EU could impose sanctions on Turkey amid offshore energy rights dispute

The European Union was preparing sanctions against Turkey that could be discussed at the next EU summit on September 24th in response to an energy rights dispute with Greece and Cyprus, according to EU diplomat Josep Borrell.

Speaking on Friday in Berlin, Borrell said the EU was ready to sanction Turkish vessels, block their access to EU ports and cut off supplies, adding that the measures, meant to limit Turkey’s ability to explore for natural gas in contested waters, could affect individuals, ships or the use of European ports. The EU would focus on everything related to “activities we consider illegal,” he said.

EU foreign ministers met on Friday to discuss support for Greece after it ratified a pact on its maritime boundaries to counter Turkey’s claims to energy resources in the region.

On Thursday Turkey’s Defence Ministry said Turkish F-16 jets prevented six Greek F-16 jets which took off from the island of Crete from entering an area where Ankara is conducting maritime activity, Turkey claimed. Greek media reported that Turkish fighter aircraft had harassed Greek jets which were returning to base on Crete. 

Speaking at a news conference after the meeting, Borrell said that “we can go to measures related to sectoral activities … where the Turkish economy is related to the European economy”.

Turkey’s foreign ministry said the EU had no basis for its stance. It rejected Greek maritime claims. President Tayyip Erdogan told NATO Secretary-General Jens Stoltenberg that Turkey would continue to protect its rights and interests everywhere.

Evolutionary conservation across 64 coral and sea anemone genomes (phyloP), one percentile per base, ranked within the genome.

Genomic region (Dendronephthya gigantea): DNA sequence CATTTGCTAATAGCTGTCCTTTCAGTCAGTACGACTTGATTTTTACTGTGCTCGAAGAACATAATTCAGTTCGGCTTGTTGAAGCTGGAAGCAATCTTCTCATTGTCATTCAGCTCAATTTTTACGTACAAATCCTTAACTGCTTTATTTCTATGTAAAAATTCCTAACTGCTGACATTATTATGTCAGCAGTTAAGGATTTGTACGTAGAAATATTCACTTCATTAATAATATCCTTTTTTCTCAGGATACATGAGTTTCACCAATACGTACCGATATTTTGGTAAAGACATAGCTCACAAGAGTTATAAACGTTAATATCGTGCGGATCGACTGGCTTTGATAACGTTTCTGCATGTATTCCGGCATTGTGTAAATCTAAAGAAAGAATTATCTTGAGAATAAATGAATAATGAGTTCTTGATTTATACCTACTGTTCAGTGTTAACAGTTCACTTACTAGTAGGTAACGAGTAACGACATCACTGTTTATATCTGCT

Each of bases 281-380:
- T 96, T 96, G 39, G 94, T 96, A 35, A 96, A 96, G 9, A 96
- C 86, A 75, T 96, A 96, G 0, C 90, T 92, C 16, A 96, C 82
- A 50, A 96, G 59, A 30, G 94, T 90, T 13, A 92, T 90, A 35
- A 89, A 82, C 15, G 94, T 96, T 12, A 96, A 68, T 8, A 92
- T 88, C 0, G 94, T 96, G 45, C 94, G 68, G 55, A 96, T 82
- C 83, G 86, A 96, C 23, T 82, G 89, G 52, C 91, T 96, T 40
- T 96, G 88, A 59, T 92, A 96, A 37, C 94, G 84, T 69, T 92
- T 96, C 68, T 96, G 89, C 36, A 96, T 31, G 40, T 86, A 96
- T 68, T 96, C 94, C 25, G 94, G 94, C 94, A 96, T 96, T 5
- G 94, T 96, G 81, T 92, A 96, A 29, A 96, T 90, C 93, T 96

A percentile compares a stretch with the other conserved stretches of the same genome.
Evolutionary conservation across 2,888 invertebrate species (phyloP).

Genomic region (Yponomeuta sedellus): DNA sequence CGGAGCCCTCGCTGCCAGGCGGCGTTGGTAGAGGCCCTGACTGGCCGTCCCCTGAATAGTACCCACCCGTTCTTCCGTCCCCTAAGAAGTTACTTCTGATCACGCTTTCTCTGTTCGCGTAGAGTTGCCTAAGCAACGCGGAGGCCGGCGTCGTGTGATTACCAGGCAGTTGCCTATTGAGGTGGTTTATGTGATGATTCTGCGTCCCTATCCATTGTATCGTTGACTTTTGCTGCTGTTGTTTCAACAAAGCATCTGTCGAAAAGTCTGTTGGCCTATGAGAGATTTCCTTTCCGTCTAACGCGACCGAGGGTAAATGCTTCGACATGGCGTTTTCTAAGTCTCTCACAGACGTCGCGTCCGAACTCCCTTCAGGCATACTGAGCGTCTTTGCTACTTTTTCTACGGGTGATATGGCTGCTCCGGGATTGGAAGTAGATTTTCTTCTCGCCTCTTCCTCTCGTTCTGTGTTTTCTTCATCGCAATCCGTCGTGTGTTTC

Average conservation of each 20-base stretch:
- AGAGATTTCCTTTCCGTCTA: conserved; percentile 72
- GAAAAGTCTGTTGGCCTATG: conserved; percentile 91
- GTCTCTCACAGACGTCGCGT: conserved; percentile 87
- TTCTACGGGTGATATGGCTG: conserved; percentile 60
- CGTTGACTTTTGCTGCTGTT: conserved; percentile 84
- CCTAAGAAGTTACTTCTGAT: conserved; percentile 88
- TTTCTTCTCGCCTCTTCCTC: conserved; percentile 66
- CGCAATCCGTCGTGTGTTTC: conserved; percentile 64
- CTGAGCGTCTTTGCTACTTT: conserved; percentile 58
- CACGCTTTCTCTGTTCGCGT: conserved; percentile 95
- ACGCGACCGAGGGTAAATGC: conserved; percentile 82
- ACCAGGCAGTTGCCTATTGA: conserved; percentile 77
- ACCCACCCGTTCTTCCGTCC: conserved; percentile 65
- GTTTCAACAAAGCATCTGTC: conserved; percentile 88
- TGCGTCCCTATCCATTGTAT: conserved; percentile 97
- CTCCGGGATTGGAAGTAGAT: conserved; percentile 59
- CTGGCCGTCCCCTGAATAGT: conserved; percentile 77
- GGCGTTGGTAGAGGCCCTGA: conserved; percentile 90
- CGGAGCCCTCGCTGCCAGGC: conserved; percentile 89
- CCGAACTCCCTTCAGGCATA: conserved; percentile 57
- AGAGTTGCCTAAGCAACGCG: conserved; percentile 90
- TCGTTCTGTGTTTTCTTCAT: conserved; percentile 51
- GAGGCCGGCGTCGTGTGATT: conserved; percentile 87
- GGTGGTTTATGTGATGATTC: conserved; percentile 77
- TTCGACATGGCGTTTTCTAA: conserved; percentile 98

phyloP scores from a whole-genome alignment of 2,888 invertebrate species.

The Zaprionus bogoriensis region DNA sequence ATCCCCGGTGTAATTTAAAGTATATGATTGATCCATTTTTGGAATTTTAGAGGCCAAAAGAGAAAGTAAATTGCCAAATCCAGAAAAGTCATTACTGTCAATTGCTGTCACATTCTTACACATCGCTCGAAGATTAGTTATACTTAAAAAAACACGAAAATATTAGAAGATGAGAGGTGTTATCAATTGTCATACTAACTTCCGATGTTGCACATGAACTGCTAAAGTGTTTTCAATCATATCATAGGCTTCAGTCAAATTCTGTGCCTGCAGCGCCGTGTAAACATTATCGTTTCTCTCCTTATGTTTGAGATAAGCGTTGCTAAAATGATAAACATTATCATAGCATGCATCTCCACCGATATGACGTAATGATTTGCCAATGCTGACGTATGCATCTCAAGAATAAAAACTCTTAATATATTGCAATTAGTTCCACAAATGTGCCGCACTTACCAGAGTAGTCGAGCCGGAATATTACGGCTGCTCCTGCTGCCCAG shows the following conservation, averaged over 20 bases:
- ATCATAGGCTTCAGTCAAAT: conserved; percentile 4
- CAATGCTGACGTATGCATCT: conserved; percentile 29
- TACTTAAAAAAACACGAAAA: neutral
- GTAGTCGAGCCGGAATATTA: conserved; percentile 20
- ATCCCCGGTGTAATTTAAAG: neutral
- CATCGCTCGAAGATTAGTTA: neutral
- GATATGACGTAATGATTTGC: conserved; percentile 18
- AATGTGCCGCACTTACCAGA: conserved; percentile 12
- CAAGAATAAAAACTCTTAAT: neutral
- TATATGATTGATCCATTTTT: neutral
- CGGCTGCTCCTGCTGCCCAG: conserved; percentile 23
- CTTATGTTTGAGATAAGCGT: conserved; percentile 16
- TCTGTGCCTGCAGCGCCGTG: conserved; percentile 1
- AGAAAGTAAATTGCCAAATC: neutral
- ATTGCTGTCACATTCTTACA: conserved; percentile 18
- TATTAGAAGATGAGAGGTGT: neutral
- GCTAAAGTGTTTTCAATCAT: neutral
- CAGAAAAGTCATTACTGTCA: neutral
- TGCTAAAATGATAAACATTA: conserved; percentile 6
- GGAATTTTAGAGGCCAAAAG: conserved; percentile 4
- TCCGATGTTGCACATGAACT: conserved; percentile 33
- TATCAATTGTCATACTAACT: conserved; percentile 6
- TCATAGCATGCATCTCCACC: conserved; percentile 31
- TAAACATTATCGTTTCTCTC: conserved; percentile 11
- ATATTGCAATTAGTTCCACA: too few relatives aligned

“Our President told him NATO must fulfil its responsibility against unilateral steps which disregard international law and harm regional peace,” Erdogan’s office said.

French President Emmanuel Macron said on Friday that its hawkish stance on the matter was to set red lines because Ankara respected “actions not words”.

Germany has taken a less aggressive stance on the matter. German Foreign Minister Heiko Maas, agreeing with Birrell, said that the EU first wanted to enter into a dialogue, which would allow current tensions the time to cool.

Two senior EU diplomats told Reuters that foreign ministers agreed to leave any decision to EU government leaders, who are set to meet for a two-day summit from September 24th.